Table of Contents

Handbook of Research on Entrepreneurs’ Engagement in Philanthropy

Handbook of Research on Entrepreneurs’ Engagement in Philanthropy

Perspectives

Elgar original reference

Edited by Marilyn L. Taylor, Robert J. Strom and David O. Renz

Currently, very little academic research exists on the intersection of entrepreneurship and philanthropy. This unique Handbook fills that gap, exploring how and why entrepreneurs who drive success in the for-profit world become engaged in philanthropy. Top family business and entrepreneurship scholars explore the many facets of this fascinating subject.

Chapter 2: From entrepreneur to philanthropist: two sides of the same coin?

David B. Audretsch and Joshua R. Hinger

Subjects: business and management, entrepreneurship, social entrepreneurship

Extract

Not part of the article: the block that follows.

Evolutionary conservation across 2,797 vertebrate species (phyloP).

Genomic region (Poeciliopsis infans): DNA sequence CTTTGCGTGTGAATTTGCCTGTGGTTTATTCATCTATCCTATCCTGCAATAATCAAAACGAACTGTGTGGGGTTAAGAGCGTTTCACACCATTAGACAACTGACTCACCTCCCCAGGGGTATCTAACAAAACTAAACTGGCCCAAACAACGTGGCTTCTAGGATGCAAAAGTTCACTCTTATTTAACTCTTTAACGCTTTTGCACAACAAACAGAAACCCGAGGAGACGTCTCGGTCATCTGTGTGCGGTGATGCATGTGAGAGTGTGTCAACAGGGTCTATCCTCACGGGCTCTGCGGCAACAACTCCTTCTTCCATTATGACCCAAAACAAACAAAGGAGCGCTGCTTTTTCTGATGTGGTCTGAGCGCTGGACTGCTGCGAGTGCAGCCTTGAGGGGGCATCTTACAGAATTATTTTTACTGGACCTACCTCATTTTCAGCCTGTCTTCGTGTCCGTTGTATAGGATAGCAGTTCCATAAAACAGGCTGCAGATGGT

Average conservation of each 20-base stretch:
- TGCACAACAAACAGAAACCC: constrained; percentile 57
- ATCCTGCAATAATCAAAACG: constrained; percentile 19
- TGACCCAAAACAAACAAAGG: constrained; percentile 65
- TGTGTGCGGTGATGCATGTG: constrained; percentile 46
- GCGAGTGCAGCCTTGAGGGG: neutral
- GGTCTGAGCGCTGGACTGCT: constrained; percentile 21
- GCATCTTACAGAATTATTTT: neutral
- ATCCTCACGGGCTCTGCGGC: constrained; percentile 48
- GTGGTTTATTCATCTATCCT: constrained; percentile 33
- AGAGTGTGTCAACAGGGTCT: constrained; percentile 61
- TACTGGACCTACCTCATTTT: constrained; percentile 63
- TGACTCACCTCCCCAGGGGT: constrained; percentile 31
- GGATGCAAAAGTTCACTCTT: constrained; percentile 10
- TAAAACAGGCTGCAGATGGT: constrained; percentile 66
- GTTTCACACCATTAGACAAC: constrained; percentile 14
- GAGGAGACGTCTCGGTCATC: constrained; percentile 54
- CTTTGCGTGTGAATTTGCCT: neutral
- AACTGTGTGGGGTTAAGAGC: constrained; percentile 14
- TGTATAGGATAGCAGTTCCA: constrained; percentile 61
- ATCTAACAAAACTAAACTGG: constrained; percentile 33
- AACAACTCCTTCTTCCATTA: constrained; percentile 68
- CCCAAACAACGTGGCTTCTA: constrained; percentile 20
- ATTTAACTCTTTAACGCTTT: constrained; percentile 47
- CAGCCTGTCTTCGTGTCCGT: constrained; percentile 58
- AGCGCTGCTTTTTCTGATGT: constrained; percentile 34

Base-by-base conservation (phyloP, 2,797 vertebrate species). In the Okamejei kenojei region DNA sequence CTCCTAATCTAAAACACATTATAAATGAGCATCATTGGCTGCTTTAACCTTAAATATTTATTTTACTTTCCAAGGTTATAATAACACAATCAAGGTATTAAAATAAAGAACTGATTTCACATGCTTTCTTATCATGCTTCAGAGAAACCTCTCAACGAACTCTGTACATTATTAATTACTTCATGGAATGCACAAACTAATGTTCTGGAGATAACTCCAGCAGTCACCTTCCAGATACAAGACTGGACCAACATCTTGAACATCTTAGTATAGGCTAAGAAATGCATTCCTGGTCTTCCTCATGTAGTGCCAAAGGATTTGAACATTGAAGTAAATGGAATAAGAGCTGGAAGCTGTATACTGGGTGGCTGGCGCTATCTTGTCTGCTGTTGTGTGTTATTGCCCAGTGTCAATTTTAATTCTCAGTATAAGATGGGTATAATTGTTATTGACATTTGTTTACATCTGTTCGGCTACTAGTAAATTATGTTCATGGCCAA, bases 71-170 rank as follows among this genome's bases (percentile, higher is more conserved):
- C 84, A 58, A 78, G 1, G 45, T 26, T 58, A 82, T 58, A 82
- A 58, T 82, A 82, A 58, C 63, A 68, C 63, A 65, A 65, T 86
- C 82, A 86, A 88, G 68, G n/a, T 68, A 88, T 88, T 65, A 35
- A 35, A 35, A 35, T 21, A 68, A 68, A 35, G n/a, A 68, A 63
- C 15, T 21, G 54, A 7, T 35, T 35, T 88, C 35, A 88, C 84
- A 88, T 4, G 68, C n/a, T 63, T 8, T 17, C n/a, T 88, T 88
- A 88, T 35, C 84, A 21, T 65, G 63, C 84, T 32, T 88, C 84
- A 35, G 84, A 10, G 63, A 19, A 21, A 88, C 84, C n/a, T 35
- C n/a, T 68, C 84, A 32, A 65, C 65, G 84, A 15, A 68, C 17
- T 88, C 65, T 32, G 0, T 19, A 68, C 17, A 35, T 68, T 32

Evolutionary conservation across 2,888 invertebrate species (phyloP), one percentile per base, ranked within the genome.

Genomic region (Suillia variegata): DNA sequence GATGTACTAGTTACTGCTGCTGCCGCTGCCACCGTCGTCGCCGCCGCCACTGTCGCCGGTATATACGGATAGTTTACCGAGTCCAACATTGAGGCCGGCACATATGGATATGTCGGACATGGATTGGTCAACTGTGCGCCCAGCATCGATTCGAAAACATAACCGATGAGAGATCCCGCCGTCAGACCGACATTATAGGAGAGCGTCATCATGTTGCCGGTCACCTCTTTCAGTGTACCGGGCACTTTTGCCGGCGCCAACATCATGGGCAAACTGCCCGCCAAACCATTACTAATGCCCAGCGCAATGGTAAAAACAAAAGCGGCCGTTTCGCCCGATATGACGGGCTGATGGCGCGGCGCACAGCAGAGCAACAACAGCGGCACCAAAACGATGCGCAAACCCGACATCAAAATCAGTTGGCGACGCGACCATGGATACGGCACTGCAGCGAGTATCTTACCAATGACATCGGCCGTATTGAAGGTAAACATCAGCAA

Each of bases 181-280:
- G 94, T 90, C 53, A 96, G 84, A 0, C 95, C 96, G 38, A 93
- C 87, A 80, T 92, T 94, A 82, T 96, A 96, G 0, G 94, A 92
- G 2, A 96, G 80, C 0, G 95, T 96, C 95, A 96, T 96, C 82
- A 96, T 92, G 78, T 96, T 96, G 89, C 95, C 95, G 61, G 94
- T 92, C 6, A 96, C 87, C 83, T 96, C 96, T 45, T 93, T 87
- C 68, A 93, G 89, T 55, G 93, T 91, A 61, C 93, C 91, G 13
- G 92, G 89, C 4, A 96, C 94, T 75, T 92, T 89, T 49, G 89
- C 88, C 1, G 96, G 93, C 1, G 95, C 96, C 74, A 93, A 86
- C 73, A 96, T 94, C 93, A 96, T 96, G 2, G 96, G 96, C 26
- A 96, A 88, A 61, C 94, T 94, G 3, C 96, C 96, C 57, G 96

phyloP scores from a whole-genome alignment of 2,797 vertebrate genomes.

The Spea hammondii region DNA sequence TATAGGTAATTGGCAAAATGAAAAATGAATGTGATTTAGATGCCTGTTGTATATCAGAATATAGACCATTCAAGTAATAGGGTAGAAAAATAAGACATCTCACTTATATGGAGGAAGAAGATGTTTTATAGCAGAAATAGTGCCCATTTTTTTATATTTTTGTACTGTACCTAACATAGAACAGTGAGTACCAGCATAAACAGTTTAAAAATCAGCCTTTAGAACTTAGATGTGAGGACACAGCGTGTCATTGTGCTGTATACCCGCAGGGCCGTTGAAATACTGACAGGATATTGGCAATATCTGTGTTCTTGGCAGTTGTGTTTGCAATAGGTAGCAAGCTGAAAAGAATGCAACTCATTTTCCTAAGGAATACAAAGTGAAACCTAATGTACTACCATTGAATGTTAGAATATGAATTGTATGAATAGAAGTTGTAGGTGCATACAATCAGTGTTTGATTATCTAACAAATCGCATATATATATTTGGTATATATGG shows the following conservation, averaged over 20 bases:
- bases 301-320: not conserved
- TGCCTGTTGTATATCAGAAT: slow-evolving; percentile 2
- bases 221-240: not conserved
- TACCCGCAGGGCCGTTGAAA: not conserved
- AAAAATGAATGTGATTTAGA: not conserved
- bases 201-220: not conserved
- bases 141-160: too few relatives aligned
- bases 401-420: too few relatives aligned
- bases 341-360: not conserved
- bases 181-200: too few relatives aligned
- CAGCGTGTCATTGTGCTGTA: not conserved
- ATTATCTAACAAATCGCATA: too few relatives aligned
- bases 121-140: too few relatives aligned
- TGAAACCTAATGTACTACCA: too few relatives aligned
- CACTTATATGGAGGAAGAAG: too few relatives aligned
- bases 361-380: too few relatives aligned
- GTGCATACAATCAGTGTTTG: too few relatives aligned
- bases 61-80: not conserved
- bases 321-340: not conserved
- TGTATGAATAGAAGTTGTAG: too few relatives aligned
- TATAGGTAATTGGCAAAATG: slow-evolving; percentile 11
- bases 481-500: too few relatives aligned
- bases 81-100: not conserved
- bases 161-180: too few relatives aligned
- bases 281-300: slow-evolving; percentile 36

At first glance, entrepreneurship and philanthropy might seem to have little in common. After all, the former is focused on creating something new, while the latter is focused on assisting someone or something that already exists. Entrepreneurship has often been associated with wealth creation while, by contrast, philanthropy is seemingly about the dispersion and redistribution of wealth. However, many of the greatest and most prominent entrepreneurs in the United States have also been among the most notable philanthropists. While striking historical examples abound, such as John D. Rockefeller III, Andrew Carnegie, Ewing Marion Kauffman and the Guggenheims, more contemporary examples have caught the attention of the entire world, such as Bill Gates, Warren Buffett, Mario Batali, Michael Bloomberg and Mark Zuckerberg. According to Gaudiani (2003: 14): The outstanding characteristic of American generosity is its entrepreneurial character. By this I mean a drive to build something of value through hard work and risk taking. Identifying a problem or an opportunity is the crucial starting point. But the entrepreneurial spirit drives the individual or group to take action and to do so with a sense of urgency. Over the decades, and in fact centuries, private donors in America have typically made their gifts far earlier and far more quickly than other funders and investors, such as businesses or government, usually even before the market or our legislators have realized that there is a crucial need.

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